What makes you happy? There is a correct answer to this question and it’s serotonin and dopamine. You may know this dynamic duo as the “happy chemicals.” But what, beyond that, are they and what role do they play when we inhale essential oils? There’s much to uncover here, so our aromatherapists put together a mini-neuroscience lesson for you. Don’t worry, there’s a lot to be happy about in this article.
For starters, let’s look at what serotonin and dopamine do exactly. Serotonin relates to mood regulation. More serotonin in the body is equated with happiness, whereas less serotonin is equated with unhappiness. On the other hand, dopamine relates to how much you feel rewarded for doing something. For example, when you’re hungry, eating food releases dopamine, which makes you feel good, causing you to want to eat the next time you’re hungry.
We’ve talked a lot in the past aboutessential oils that are uplifting, stress-relieving, mood-balancing, etc., but not so much about how they’re able to affect mood. As it turns out, dopamine and serotonin have much to do about essential oils' effect on our emotions. One study showed that essential oils’ positive effects on mood directlycorrelated with the stimulation of serotonin and dopamine. Recent studies were in line with these findings, showing thatLavender stimulated dopamine receptors in the olfactory bulb of the brain. Furthermore, Bitter Orange oil (a relative of Petitgrain and Neroli oil) wasshown to relieve anxiety through its involvement with the serotonin receptor, 5-HT1A. Therefore, promising studies and research agree in large part with essential oils’ ability to stimulate serotonin and dopamine.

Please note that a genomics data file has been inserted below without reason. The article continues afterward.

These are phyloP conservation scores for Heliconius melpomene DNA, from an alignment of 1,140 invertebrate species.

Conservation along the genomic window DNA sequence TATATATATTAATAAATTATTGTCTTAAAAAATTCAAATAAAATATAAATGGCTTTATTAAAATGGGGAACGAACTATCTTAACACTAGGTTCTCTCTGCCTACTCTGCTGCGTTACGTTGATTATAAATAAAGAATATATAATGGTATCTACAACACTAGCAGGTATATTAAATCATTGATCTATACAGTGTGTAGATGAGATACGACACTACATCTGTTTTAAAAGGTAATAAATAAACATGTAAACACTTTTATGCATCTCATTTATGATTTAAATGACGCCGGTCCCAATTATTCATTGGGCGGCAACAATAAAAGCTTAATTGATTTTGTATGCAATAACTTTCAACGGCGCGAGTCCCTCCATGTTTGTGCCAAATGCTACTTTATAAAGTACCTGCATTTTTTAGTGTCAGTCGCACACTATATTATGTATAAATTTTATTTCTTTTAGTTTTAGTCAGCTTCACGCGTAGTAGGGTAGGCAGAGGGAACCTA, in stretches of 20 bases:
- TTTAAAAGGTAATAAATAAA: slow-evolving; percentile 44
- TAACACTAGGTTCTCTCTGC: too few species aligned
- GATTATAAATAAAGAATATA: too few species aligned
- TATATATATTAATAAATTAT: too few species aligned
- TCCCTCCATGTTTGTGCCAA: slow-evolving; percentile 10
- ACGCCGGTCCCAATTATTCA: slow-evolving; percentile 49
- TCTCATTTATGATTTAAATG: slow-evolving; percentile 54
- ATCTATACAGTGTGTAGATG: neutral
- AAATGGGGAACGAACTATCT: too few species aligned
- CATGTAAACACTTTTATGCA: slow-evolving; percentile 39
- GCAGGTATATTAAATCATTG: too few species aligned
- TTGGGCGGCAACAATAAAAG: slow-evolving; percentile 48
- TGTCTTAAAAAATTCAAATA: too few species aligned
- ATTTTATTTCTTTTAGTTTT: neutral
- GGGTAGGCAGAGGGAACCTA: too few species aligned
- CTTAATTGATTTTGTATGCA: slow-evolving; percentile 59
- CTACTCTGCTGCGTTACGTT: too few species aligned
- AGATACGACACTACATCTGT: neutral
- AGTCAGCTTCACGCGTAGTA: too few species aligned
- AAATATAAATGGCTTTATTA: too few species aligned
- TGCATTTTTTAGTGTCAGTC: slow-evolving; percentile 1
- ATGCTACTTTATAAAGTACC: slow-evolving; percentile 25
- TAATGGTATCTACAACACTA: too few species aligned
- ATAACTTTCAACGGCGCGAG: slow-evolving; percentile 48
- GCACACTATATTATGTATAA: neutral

What does this mean for those with serotonin syndrome or those taking selective serotonin reuptake inhibitors (SSRIs)? Because essential oils can increase serotonin and dopamine levels, consult with your doctor before using them. In particular, Cinnamon Leaf and Clove Bud have both been found to interact with SSRIs when taken orally — a method of using essential oils thatwe do not recommend. Anecdotal evidence suggests that German Chamomilemay also interact with SSRIs when used topically. Other oils such as Rose, Orange, Clary Sage, Rosemary and Lemon may alsoboost serotonin and dopamine levels and should be avoided if taking SSRIs or if you are trying to avoid an increase of either chemical. If you’re looking toboost serotonin and dopamine, these essential oils (and more) are sure to add a little happiness to your day.